Now we are in the twenty-first, and enjoying yet a Third Reformation, and in my terminology, the Farce. In this one, the rebellion has “moved on,” from Faith to Reason. It challenges the authority of sanity, itself. It is founded on propositions that are, even compared to those previous, utterly insane. The body count for this one hasn’t properly begun. Be patient, gentle reader.

Talk about silence

We’ve had that Cardinal Sarah in town, speaking after Vespers in the Cathedral, and at St Augustine’s Seminary. It was hard to get in, even to the Cathedral — long waiting lists for the tickets — but I was able to pose as another man’s wife. (She had to drop out at the last minute.) Saint Michael’s, here in Greater Parkdale, isn’t very large. When a certain Cardinal Ratzinger came, some thirty-two years ago, the churchwardens had the good sense to rent a hockey arena. We underestimate the star power of these quiet, undemonstrative clerics.

Indeed, considered as a business — and why not? — the Church Catholic has been making bad management decisions for decades now. They have, one might say, two products: “Traditional,” and “Lite.” The former is selling briskly, the latter is on the blocks. So where do they place their bets? (Guess.)

Or to put this a little less vulgarly, but only a little, most people who want Catholicism at all, want it straight up. They actually long for reverence and holiness. They want the music and chant that even pagans will buy on commercial recordings, but which they won’t hear in church. They are not afraid of Latin, and may have noticed that in this age of “multiculturalism,” it is our one common language. Without it, we divide into small ethnic cells, which die in isolation.

In my own humble but persistent opinion, we have endured more than half a century, of noisy things done to attract “the people,” which instead drove them away. When we do the opposite — make Catholicism more Catholic — the naves mysteriously fill again. I don’t understand the sales strategy.

Humiliated in Rome, as certain other “traditionalist” prelates, yet popular elsewhere, men like Cardinal Sarah remain to inspire us. He spoke here in a soft monotone — English is about his fifth or sixth language — and received rapt attention. One might almost say he went out of his way to be boring. He repeated the thesis of his recent book, The Power of Silence, in sentences consistently meditative rather than rhetorical; with no aphoristic flourishes, or anything resembling an applause line. He said nothing that should not be obvious to a formed Catholic mind, yet with a cumulative, developing power. He compels an audience to listen prayerfully.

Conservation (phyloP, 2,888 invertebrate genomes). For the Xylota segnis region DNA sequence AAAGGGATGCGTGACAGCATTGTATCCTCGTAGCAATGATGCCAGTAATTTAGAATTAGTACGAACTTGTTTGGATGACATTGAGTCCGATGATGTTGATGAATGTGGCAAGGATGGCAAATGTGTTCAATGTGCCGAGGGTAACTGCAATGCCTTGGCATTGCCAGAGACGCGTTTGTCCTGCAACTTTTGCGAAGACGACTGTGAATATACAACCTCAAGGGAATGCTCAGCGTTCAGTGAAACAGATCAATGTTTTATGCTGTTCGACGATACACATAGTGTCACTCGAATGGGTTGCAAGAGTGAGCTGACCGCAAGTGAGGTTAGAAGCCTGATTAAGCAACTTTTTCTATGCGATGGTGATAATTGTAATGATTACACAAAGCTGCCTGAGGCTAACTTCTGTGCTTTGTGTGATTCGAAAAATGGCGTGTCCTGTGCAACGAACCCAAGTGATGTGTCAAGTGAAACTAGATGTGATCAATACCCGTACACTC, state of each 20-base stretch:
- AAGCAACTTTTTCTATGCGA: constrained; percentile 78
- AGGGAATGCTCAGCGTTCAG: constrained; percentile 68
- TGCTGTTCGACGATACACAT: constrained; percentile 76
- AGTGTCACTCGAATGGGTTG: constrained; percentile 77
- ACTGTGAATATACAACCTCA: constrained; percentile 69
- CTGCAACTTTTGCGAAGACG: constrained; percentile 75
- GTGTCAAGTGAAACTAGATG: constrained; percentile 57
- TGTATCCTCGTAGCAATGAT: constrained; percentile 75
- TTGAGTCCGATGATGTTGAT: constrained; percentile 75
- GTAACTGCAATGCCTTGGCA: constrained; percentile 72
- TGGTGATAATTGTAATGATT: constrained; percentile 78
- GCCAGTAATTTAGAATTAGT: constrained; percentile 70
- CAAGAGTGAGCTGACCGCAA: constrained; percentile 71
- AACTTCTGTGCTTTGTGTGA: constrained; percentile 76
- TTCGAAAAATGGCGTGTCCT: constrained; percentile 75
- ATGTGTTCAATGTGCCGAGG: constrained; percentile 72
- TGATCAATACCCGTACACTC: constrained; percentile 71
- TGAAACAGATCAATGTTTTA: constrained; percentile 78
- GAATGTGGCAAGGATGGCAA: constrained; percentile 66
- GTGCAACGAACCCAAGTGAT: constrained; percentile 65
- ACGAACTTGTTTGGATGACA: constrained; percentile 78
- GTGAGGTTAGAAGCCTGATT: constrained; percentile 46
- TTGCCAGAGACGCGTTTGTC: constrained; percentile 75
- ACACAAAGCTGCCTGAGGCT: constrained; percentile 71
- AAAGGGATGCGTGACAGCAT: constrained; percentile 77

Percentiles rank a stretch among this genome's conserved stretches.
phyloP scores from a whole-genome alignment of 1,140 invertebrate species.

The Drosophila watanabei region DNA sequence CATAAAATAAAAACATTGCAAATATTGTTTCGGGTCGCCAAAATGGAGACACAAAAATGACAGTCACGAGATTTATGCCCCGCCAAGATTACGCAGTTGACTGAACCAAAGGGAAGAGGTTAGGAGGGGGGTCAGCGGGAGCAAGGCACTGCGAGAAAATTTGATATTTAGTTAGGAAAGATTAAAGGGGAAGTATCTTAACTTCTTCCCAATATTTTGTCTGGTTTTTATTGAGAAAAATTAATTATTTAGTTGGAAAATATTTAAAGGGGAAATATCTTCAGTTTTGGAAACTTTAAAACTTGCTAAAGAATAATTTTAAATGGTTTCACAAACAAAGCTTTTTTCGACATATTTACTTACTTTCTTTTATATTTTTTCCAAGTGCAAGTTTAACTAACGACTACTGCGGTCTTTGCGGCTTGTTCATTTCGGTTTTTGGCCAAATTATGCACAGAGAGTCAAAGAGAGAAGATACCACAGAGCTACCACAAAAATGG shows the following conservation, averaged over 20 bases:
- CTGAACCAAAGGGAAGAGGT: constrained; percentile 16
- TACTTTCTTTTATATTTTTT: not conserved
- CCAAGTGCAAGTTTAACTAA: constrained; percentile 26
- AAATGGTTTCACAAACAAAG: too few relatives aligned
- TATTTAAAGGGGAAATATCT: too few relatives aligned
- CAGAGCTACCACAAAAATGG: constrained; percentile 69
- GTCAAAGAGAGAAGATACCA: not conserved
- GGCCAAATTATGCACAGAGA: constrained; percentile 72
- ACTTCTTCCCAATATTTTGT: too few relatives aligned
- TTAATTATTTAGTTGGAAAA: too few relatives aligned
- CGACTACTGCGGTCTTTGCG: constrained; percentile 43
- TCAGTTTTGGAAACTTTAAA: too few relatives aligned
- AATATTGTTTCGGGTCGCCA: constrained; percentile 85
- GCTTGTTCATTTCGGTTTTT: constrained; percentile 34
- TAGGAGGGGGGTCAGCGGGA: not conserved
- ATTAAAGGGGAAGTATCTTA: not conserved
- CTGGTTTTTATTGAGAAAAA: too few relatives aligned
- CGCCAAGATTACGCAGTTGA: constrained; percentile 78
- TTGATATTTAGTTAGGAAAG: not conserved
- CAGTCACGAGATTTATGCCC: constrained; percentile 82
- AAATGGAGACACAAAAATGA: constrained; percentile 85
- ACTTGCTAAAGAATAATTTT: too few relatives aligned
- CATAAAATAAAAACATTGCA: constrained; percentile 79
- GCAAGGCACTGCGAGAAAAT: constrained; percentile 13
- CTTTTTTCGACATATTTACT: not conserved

Silence is a language that came before Latin, and remains at the heart of our Liturgy, whatever the language in which it is said or sung. We live today in the highly technical language of meaningless buzz, and from custom have become terrified of silence. It is a priest’s job to tell us: be brave.

Are we to be defined by our technological gadgetry, or defined in silence? Are we to be empty or full? Most came expecting to hear that, and were not disappointed. Silence can’t be spoken with a loud voice. It is the still and small one, of which Sarah speaks. I doubt anyone, knowing of the speaker, came expecting a pep talk.

I (and perhaps several others) could not help noticing what a good pope he would make: one who doesn’t speak unless he has something necessary to say; who is not trying to surprise us. One whose comfort is in the Sacraments and Doctrine, and not in novelties; a spokesman for Jesus Christ, and for no other cause. A man whose voice echoes twenty centuries. Even through the noise of the contemporary world, serious people are drawn to that.

The war on trust